Someone told me this week that I’m brave for sharing my story. But I don’t feel brave. I feel relieved. Because for so long I felt like my depression and anxiety was something shameful that needed to be hidden from other people. I felt weak, damaged and like there was something fundamentally flawed about me.
One of the things that I decided when I overcame my depression was that I would shine a light on it to shoo away the bugs and gremlins that my depressed brain told me existed there. Depression skews things. It takes away sunlight, colour, and perspective. It tells you you’re bad, worthless, toxic. It’s that critical, self doubting voice inside of you on steroids. It drowns out everything else. Until you believe it wholeheartedly.
I’m beyond grateful that I don’t exist in that dark place any more. I haven’t had a bout of clinical depression in 7 years (bar post natal 3 years ago.) But that doesn’t mean I don’t go and visit there every now and then.
A few months ago I was in a darker place. My son was getting bullied terribly in school. I’d been under threat of using my job for almost 2 years. We were struggling for money
Think of resilience as being your personal Teflon coating. We know that life will sometimes get tough and things will be thrown at you that you didn’t anticipate, but having strong resilience will mean that you can withstand, survive and even thrive – during these times.
It means you can bounce back from setback more easily, learn from mistakes and ‘get back on the horse’.
Having personal resilience has been called the number 1 skill of the 21st century.
We all know that life isn’t static. When once change was the exception, now it’s the norm. Whether it’s changes in job, the economy, health concerns or new technology (Google has only existed since 1998!)
But resilience is about more than just getting strong and match fit. It’s about having a solid core of self confidence – knowing your strengths and building on them, understanding what makes you tick, having a sense of purpose and a strong network of support around you.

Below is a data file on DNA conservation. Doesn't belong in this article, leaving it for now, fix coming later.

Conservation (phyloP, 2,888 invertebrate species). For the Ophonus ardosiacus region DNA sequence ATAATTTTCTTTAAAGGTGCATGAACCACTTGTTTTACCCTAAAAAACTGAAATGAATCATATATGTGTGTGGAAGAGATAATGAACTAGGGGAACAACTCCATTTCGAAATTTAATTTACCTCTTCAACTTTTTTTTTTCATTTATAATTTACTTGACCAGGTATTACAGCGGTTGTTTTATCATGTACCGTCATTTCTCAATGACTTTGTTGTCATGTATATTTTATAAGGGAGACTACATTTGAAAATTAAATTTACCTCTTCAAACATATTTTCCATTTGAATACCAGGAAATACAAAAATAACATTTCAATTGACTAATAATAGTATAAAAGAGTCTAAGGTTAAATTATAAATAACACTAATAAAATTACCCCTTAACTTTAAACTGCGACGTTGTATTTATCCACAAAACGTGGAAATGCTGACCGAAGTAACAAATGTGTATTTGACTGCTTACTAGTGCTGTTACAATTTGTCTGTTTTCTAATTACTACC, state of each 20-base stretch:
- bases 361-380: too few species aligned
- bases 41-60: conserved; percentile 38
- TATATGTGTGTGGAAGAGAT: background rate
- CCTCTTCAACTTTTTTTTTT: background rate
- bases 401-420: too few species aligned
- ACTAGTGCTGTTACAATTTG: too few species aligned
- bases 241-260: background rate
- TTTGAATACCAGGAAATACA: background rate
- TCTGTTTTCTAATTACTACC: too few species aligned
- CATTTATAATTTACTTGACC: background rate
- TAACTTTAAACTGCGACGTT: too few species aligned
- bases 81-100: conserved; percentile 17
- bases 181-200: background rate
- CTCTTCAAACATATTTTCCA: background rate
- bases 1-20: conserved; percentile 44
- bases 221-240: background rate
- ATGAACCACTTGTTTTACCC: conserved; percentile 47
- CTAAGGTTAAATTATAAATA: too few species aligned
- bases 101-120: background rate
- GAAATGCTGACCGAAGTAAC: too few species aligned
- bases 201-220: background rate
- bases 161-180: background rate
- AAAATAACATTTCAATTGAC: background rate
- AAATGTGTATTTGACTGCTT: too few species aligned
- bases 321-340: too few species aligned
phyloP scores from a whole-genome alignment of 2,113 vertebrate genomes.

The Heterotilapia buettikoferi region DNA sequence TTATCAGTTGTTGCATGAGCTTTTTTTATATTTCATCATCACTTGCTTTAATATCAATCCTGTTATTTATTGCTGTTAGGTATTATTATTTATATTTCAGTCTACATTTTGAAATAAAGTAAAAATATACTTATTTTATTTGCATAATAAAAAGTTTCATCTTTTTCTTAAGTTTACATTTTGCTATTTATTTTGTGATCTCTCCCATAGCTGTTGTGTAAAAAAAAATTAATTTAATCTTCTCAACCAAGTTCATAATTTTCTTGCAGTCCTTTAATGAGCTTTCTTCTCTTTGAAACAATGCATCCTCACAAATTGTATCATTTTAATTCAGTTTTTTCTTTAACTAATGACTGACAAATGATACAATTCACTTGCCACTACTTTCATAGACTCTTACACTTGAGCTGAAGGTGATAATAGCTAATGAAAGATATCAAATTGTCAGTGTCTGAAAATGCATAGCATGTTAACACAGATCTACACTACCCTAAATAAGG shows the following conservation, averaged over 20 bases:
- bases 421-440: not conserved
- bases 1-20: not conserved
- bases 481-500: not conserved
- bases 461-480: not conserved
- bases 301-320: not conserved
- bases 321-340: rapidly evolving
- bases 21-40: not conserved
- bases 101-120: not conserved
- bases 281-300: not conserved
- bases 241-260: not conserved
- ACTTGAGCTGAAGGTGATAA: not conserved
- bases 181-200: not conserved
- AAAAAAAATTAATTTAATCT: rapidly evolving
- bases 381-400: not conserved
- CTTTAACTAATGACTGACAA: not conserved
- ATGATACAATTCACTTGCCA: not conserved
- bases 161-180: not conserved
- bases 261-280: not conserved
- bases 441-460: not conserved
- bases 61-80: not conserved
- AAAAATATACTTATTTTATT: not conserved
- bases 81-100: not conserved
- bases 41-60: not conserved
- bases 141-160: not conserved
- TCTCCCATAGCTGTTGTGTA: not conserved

The good news is, lots of research point to the fact that resilience is built in small ways – a phone call for support here, a walk in the sunshine to take a break from a stressful situation there, a bubble bath, a run, a gratitude list, a lie in, a good laugh.
It’s about appreciating the small pleasures and allowing yourself to take breaks, take stock and decompress.
So What Will YOU Do?
To increase your resilience you need to build in some of these small things on a regular basis. The good news is that it doesn’t take much to restore our equilibrium and build our strength if we don’t let it get too out of whack in the first place. But you DO need to actively do it – these things won’t just happen automatically.
So here’s what to do:
Think of 3 things you can do in the next 7 days to improve your resilience, reduce your stress and strengthen your social bonds. Here are some suggestions:
- Meet a friend for coffee
- read a book
- go for a run
- go on a date night
- go to the movies
- have a pedicure
- go dancing
- write a love letter
- have a game of golf
- visit a new place, or take up a new activity you’ve always fancied trying
Of course there are a million other options you could try but hopefully you get the idea. This is something you OWE yourself and your loved ones. If you don’t take care of you regularly, all the vitamin pills in the world won’t help you. You won’t be able to support your family, friends or do the things you want to do. You’ll be more likely to get sick, to have low energy and to feel unhealthy levels of stress.
Think of these little self care activities as essential maintenance for your body and mind. Think of them in any way that helps you to commit and prioritize them into your life.
photo credit: notsogoodphotography via photopin cc